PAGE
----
So he made his chariot ready and took his people with him; and he took six hundred select chariots, and all the other chariots of Egypt with officers over all of them. The LORD hardened the heart of Pharaoh, king of Egypt, and he chased after the sons of Israel as the sons of Israel were going out boldly. Then the Egyptians chased after them with all the horses and chariots of Pharaoh, his horsemen and his army, and they overtook them camping by the sea, beside Pi-hahiroth, in front of Baal-zephon. (Exo 14:6-9 NAU)

Think about it. A large, powerful, professional Egyptian army had to chase “about six hundred thousand men on foot, aside from children” (Exodus 12:37-38). The Israelites also had their “flocks and herds” and “a very large number of livestock” with them. Yet, the Egyptians could not catch them for more than 160 miles!

Peninsula east to Saudi Arabia. Photo by Ferrell Jenkins.

View from Sinai Peninsula east to Saudi Arabia. Photo by Ferrell Jenkins.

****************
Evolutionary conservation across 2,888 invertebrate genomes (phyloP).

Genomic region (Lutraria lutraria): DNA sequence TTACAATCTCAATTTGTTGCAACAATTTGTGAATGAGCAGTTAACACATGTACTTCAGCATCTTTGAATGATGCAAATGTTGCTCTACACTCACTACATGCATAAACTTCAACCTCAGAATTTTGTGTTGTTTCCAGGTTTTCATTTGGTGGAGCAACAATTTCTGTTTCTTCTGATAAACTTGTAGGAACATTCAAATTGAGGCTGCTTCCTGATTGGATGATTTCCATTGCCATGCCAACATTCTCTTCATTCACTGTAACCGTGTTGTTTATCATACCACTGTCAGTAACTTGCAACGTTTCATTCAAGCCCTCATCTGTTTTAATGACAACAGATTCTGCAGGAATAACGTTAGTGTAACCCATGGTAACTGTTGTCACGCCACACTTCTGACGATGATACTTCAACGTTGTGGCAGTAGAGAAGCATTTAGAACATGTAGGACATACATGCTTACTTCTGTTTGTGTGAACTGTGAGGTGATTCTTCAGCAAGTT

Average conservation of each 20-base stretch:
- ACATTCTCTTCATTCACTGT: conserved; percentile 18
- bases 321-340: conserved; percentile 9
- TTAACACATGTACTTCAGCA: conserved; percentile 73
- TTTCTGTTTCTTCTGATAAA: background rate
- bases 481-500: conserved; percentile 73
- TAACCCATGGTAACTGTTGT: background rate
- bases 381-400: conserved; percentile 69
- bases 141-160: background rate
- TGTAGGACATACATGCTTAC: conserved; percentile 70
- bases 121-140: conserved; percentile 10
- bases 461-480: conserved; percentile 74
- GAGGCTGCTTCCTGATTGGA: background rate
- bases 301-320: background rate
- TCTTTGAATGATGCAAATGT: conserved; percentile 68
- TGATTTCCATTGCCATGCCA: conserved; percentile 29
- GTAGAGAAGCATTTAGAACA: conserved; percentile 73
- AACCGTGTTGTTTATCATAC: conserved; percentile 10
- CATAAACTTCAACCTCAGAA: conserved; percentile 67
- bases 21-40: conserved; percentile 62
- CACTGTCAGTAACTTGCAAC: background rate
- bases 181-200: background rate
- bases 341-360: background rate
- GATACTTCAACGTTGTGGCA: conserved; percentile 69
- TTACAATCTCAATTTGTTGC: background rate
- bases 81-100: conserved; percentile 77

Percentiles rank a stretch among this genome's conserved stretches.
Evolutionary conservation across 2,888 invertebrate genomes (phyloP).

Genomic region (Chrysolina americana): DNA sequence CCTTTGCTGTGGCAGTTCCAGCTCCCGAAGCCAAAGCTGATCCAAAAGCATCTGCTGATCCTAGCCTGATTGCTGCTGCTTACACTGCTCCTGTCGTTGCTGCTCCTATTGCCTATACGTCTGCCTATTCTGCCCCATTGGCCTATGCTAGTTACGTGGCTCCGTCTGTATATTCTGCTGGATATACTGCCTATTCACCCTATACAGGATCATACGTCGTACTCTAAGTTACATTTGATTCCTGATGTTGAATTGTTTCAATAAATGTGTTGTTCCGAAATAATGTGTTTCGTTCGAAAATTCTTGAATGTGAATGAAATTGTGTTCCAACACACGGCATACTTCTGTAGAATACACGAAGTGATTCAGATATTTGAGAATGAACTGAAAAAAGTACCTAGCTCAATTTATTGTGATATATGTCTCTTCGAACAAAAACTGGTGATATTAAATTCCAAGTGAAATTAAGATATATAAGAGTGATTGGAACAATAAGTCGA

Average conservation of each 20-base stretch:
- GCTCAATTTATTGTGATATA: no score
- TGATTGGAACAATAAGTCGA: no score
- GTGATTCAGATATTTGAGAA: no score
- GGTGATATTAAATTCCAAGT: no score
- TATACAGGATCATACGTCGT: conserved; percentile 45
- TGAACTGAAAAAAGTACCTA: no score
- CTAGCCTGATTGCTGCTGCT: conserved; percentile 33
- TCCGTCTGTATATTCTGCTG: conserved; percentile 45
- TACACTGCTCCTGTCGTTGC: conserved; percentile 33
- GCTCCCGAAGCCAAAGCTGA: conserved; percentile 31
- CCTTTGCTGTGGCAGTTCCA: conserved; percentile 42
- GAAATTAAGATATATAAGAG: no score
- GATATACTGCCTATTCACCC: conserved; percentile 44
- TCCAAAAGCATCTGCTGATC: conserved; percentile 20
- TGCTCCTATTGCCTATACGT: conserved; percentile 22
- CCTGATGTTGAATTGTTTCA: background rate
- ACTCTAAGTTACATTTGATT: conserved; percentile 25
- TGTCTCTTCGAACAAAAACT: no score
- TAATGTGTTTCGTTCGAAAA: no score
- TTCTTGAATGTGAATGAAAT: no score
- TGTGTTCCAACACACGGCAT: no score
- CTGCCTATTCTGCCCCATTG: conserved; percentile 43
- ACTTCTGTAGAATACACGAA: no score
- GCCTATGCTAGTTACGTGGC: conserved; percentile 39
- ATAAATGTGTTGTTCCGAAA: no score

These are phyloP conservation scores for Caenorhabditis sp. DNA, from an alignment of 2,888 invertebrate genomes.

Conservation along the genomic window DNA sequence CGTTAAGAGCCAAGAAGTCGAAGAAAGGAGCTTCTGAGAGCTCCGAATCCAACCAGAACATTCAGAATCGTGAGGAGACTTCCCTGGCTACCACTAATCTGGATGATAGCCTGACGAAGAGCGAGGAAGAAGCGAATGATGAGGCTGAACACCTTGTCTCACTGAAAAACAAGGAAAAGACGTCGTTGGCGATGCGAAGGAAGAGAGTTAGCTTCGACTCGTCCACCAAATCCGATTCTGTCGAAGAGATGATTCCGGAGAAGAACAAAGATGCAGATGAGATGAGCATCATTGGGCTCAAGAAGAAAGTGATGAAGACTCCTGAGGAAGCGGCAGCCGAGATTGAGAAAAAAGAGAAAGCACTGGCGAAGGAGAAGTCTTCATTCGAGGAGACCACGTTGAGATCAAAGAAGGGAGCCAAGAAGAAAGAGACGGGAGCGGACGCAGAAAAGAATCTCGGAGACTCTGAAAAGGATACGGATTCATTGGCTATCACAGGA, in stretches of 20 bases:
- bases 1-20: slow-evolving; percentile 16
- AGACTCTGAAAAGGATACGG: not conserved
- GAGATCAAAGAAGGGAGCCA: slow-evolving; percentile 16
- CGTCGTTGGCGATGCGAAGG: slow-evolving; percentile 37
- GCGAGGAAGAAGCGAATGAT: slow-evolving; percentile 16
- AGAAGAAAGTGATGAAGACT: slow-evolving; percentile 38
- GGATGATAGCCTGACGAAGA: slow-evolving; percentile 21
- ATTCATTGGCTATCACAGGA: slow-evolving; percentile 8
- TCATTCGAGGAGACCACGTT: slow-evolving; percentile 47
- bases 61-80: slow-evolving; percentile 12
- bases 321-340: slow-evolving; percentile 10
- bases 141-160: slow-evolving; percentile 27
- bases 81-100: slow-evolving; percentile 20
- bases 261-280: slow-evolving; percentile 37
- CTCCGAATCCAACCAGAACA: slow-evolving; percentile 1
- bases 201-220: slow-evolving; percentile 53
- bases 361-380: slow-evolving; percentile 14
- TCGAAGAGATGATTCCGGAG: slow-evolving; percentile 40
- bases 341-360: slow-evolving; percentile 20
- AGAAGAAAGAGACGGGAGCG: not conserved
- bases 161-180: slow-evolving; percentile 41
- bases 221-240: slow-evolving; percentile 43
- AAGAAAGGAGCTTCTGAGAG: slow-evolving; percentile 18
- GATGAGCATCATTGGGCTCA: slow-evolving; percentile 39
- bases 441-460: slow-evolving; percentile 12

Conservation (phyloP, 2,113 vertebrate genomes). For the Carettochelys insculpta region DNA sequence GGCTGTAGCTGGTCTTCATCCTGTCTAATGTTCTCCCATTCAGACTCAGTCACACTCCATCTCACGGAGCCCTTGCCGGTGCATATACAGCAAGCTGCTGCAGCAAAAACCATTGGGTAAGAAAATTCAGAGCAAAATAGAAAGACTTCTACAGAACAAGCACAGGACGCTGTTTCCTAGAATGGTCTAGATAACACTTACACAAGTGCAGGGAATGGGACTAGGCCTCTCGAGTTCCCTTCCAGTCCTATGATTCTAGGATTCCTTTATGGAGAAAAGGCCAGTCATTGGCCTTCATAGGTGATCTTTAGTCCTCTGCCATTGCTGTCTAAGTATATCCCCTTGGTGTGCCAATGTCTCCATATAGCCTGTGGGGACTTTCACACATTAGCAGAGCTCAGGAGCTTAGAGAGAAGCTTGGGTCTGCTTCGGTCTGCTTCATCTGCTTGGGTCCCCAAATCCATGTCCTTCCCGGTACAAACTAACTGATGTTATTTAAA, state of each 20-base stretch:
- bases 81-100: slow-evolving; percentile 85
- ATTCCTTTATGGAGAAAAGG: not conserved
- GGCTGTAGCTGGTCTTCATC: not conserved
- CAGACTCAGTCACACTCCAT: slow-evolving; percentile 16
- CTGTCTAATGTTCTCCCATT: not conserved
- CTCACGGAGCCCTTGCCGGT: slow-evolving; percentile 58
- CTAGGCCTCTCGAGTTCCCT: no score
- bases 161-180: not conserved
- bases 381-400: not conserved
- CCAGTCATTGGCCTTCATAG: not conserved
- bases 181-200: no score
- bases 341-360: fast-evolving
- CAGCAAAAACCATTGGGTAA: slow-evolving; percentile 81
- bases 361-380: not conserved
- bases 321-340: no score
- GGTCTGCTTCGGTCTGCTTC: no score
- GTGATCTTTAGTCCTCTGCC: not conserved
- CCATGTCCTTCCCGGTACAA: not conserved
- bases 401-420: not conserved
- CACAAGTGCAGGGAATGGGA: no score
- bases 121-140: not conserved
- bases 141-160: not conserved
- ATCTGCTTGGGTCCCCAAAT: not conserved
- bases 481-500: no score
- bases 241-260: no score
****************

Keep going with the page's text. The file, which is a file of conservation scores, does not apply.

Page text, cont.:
I don’t have the time now to do more, but I have located some articles that raise serious questions about Wyatt’s claims. Wyatt was never taken seriously by archaeologists (whether conservative or liberal).

Being Certain About What is Uncertain

Carl Rasmussen comments on the scholarly divide concerning landmarks like the Red Sea and Mount Sinai:

Indeed there are at least ten different proposals for the location of the Red Sea or Reed Sea — including three lakes near the Mediterranean Sea, five lakes along the line of the present-day Suez Canal, as well as the Gulf of Suez and the Gulf of Elath. In addition, there are at least twelve different candidates for Mount Sinai: five in the southern part of the peninsula, four in the north, one in the center, one in Midian (Saudi Arabia), and another in Edom (southern Transjordan). (Zondervan Atlas of the Bible, Rev. Ed., 103).

Responses to Wyatt

Wyatt was a Seventh Day Adventist, but when he was actively making his claims several Seventh Day Adventists scholars took up pen to respond to him. We have already mentioned the book by Standish and Standish.

Dr. David Merling

Dr. David Merling